He didn't know how long he stood there, and he didn't think to care. He tossed the ashes down slowly, handful by handful, almost reluctant to let her go. Then after the urn was empty he just lingered, watching the last specks float down to the water and fade into thin air. Until there wasn't anything left of her to see. Or touch.
Regaining touch was an interesting process. For the most part, it felt like getting back on a bike; something familiar in the back of his mind he hand't had the chance to exercise in almost eighty years. But it was hard to get out of the habit of shoving his hands in his pockets, as he wasn't used to having anything to do with them. He brushed the elbows of nearly every Jack and Jane he crossed paths with on his way back to the apartment. Before he had just phased right through them, so it hadn't mattered. But now he was feeling the other arms against his, and murmurs of apologies fell from his mouth at every block.
He kept her apartment keys in his right pocket, clenched in his fist. He'd miraculously convinced the landlord to let him take up a lease for the time being. He'd also gotten quite the strange look when he said he didn't want any of the furniture from the previous tenant removed, but he didn't care. Any part of her he could keep pristine, he would. Or as least as pristine as he could; she hadn't been much of a neat freak. In the few short days it had been since the battle at Grace Church, he hadn't procured much in the way of a job, so he didn't know what he would do when the landlord came knocking for rent, but he hardly cared. He'd stay there as long as he was able. It was just as much his home as it had been hers.
When he walked through the front door and was greeted by the tacky, yet strangely comforting pink wallpaper, he felt a twinge of pain in his head. Pain was also something to get used to again. There was a pulsing in his temple; a headache. He winced. It had been a rather long day. He just needed to relax.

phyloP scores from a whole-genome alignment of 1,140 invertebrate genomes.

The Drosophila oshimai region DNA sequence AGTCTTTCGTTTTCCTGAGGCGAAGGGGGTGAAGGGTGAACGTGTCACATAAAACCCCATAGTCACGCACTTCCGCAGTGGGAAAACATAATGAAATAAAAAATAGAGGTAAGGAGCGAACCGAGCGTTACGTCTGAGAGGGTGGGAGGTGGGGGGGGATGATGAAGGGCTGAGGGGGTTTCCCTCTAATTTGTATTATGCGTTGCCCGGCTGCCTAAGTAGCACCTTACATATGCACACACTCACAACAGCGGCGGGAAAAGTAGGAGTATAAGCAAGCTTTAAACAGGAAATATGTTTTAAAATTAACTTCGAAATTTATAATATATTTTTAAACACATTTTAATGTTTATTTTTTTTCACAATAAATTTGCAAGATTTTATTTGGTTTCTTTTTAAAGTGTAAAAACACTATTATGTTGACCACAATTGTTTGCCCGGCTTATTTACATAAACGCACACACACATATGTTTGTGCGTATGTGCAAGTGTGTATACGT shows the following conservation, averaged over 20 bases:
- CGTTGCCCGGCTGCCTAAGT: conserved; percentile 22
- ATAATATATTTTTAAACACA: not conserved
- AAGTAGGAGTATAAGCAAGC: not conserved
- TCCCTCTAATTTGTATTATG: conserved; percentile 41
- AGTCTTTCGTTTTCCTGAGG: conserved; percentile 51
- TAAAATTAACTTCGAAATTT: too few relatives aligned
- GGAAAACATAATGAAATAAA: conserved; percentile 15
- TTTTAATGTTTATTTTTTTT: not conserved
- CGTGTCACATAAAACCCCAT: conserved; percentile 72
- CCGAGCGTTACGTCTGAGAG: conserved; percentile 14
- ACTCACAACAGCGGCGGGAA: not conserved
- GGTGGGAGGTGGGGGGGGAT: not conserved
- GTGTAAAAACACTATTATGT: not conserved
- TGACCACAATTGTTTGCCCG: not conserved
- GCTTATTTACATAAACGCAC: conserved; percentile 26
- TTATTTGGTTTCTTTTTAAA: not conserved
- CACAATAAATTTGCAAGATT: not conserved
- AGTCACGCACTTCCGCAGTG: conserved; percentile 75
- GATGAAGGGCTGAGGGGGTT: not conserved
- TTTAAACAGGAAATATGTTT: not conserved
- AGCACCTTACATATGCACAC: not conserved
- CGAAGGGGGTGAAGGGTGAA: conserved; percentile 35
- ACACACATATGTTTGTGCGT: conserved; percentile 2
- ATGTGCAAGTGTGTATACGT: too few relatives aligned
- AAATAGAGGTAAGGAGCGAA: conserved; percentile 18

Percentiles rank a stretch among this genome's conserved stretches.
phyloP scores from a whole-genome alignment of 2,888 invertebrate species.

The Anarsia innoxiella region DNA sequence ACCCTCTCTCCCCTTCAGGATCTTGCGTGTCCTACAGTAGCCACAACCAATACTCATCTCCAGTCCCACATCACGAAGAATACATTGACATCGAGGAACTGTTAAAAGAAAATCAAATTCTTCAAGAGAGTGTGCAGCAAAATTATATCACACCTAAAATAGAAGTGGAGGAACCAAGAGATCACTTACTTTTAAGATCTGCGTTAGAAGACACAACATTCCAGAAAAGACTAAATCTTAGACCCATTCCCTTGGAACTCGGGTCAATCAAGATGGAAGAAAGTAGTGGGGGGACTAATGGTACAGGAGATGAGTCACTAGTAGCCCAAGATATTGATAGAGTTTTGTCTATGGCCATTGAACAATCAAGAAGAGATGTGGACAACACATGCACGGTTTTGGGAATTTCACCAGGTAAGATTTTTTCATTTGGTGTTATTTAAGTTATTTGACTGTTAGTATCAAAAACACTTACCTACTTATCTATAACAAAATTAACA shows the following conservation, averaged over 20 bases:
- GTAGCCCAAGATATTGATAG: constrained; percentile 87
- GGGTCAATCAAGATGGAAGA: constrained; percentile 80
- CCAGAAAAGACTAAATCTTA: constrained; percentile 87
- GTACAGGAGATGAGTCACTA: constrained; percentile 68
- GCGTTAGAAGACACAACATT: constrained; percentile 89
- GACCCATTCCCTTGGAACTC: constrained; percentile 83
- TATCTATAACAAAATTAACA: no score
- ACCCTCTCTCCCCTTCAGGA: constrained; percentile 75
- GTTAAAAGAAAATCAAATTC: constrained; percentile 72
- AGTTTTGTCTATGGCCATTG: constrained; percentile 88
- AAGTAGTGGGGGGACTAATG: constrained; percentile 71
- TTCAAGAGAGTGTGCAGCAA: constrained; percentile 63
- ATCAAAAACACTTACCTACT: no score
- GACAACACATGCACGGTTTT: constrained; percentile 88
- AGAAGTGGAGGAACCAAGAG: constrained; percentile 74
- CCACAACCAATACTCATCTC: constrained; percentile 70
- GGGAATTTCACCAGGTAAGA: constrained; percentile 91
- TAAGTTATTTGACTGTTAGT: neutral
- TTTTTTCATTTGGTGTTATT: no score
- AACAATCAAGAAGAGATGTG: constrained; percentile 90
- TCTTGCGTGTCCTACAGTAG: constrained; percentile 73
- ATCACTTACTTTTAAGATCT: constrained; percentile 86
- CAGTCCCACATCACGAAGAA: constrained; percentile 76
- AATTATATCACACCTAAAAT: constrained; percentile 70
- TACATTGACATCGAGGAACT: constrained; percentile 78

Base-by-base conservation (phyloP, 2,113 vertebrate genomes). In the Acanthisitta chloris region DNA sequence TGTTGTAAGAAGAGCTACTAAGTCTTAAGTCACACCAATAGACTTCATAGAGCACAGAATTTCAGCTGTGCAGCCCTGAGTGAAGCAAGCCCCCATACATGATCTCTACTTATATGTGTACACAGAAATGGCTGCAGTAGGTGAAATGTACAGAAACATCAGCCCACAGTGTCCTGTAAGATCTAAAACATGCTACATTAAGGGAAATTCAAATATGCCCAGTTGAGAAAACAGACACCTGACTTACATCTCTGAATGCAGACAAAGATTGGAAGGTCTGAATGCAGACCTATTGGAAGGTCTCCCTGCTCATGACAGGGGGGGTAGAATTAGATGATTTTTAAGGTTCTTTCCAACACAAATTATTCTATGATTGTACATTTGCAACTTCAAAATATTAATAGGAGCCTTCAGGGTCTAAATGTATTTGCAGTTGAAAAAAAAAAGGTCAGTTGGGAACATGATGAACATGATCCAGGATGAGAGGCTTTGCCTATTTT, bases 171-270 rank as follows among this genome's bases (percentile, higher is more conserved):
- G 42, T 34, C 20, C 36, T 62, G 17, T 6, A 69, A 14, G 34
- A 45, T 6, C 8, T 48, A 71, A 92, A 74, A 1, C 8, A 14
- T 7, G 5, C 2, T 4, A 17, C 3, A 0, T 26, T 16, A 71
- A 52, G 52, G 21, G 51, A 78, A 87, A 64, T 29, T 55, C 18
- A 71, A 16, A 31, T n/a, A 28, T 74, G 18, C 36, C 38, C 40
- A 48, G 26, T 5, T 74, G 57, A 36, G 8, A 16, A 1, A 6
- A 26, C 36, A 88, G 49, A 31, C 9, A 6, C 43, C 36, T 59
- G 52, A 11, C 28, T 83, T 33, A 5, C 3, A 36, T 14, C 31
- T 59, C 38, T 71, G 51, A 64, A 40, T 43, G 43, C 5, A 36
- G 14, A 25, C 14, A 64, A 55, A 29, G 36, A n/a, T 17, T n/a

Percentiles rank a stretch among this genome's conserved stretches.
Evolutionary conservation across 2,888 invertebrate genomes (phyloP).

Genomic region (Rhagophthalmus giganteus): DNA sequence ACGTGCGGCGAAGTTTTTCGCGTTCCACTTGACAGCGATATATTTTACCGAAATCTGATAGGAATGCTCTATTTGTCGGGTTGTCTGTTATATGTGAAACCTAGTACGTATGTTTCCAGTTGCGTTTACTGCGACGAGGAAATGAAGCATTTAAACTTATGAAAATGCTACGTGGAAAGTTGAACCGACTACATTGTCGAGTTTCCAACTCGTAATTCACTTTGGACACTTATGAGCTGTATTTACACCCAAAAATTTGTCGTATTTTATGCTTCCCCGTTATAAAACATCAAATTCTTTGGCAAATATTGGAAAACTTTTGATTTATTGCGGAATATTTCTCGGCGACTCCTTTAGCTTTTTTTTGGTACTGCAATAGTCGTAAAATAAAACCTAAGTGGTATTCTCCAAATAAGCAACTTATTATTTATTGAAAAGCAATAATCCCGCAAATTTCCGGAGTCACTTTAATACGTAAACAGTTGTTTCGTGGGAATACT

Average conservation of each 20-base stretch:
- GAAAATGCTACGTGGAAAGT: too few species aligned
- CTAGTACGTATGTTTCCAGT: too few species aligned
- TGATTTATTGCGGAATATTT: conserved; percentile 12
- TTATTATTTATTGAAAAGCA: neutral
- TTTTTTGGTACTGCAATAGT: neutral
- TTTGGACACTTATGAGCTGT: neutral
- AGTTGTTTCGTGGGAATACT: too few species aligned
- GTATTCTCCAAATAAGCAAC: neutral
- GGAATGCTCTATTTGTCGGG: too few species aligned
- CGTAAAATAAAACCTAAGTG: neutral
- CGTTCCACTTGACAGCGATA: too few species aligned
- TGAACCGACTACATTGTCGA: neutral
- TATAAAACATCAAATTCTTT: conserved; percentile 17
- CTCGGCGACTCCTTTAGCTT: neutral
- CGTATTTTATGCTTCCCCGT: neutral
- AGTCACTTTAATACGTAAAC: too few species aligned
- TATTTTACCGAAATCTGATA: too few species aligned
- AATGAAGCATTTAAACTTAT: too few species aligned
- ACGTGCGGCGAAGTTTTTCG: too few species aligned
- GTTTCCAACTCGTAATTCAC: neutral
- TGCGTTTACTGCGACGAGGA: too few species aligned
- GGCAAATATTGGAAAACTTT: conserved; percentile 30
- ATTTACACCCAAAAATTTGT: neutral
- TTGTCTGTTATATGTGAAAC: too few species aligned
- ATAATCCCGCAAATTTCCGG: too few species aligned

So, sinking himself down into the couch, he tried in vain to teach himself even the smallest nugget of information as to how to work the television. Why on Earth where there so many goddamn buttons on the remote? Whatever happened to good old dials? And why did he have to hold it seventeen different ways just to get the screen to respond?
But the more he fiddled with the thing, his headache only intensified. Maybe Red had left some ibuprofen laying around.
Passing through her bedroom to the bathroom always left him unsettled. The one place in the four years they had been together he had never seen, and now that he did...he almost felt he wasn't allowed to.
But he looked anyway. Anything to keep her memory from fading.
Red's room was basically an oversized closet, so she hadn't done much with it, but it still had her elements. Piles of books stashed under the bed. The color and style of the bedspread. The cheap knick-knack art hanging on the walls. Yet another tag sale lava lamp placed by her bedside, this one in a blue color. Joey wasn't touching any of it. He just made straight for the medicine cabinet in the bathroom.
Glasses cleaner, cold medicine, a box or two of feminine looking products that he really didn't feel up for examining at that moment. Down on the bottom shelf, there was a simple bottle with small white pills in it. Sure enough, ibuprofen was written on the side of the label. So he shook out two without reading the dosage instructions and chased them down with water from the sink, pooled with his hands. The rush of cold water against his skin was invigorating, and the most affirming of anything that he was living. No longer just a gust of wind, but actual flesh and bone once more.